Who Said That?

The graduates of McGill University who finished their degrees after World War II ended are the great-grandparents and great-great-grandparents of those who are graduating from university and college over 65 years later.  The quotes beside each graduates’ name speaks volumes of how they interpreted the world around them.  Since most of the quotes fail to acknowledge the author of the quote, I thought it would be fun to see how many of these quotes are recognized by those who follow or visit my blog.  Today’s quote is this:

My salad days, when I was green in judgement …

Feel free to add the name of who you believe was — or may have been — the person who first spoke or first wrote those words, in the Comments Section below.

The Confusing World Of Copyright (Part 1)

Public Domain Definition

The issue of copyrights in music seems to be fraught with confusion and misunderstanding, even when it comes to matters of music considered to be in the Public Domain.  Just because a composition or song is in the public domain doesn’t mean that there are no copyrights whatsoever, and just because there are certain copyrights attached to a composition or song doesn’t mean that the composition or song isn’t in the public domain.

Since compositions or songs in the public domain no longer need authorization from the original copyright owner, many are under the impression that this means that no copyright can exist for compositions or songs in the public domain.  That is a flawed interpretation.

Copyright is the legal term that addresses the rights of creators over their intellectual properties, but not over ideas, procedures, methods of operation or mathematical concepts.  It may not extend to titles, slogans, or logos, however titles, slogans, or logos may be covered by trademark.

To understand the history of copyrights, it’s important to know that the first copyright act — the Berne Convention, also known as the Convention for the Protection of Literary and Artistic Works — was signed in Berne, Switzerland on September 9, 1886.

The current version of the convention is the Paris Act of 1971 (amended on September 28, 1979), and is administered by the World Intellectual Property Organization (WIPO).  Currently, 164 out of 196 countries around the world are signatories to this Convention, including Canada and the United States.

When a translation, musical arrangement, dramatization, motion picture version, recording, abridgement, et al, is made, it is called a “derivative work.”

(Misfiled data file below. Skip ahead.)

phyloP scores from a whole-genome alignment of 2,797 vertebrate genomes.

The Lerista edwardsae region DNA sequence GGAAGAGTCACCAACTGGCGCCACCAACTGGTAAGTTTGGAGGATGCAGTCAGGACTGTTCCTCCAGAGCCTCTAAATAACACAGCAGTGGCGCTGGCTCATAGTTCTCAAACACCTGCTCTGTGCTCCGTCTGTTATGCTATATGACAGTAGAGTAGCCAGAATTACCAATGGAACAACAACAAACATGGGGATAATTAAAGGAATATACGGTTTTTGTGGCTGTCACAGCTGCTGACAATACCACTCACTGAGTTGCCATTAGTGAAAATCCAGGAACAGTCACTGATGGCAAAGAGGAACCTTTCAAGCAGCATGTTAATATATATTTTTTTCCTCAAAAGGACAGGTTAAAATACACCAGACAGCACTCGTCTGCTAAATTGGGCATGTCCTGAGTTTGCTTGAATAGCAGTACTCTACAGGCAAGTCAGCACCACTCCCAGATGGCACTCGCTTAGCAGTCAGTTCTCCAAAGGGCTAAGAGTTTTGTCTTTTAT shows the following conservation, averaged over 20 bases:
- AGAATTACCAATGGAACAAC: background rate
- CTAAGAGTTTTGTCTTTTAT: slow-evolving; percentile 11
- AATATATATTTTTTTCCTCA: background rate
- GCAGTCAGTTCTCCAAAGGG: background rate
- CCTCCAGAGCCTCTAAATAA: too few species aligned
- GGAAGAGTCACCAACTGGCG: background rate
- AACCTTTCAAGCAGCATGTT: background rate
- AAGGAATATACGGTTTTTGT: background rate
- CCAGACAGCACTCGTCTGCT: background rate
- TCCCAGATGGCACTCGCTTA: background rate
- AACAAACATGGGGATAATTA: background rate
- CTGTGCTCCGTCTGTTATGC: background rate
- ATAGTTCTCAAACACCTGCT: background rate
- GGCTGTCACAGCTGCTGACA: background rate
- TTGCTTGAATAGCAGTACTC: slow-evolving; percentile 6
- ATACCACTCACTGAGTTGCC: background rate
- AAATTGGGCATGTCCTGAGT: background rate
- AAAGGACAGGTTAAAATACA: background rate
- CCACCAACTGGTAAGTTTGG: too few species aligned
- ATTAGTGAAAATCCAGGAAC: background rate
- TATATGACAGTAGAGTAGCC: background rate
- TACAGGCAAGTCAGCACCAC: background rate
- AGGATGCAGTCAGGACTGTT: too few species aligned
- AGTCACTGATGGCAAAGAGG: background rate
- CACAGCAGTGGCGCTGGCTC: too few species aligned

When it comes to works in the public domain, it means that copyright no longer exists on the work.  This means that no one can legally block a derivative work of the original work from being written, performed, or commercialized.

According to the Copyright Act of 1976, derivative works are also called “new versions.”  As such, while there is no copyright protection for the public domain material, copyright protection exists for the new version.  This means that there is a clearly defined threshold of originality where the law recognizes where derivation begins and where original content stops.

For example, a Christmas carol in the public domain no longer enjoys copyright protection, however, the arrangement of a Christmas carol in the public domain is protected and the arranger has the legal right to include a copyright notice on the arrangement.

How is this possible?  Because the exclusive right is specifically for the arrangement, which is the arranger’s original work, and not the public domain work.

And how do you find out if an original work is in the public domain?  There are a number of reliable ways to do this.  For example, if you were searching for information on a composition or song, these are some of the avenues that may provide the correct answer in your search.

  • Original Book with the Public Domain copyright date on the Title page.
  • Original Sheet Music with the Public Domain copyright date.
  • Digital copy of the book or music with the Public Domain copyright date, sourced from a reputable source.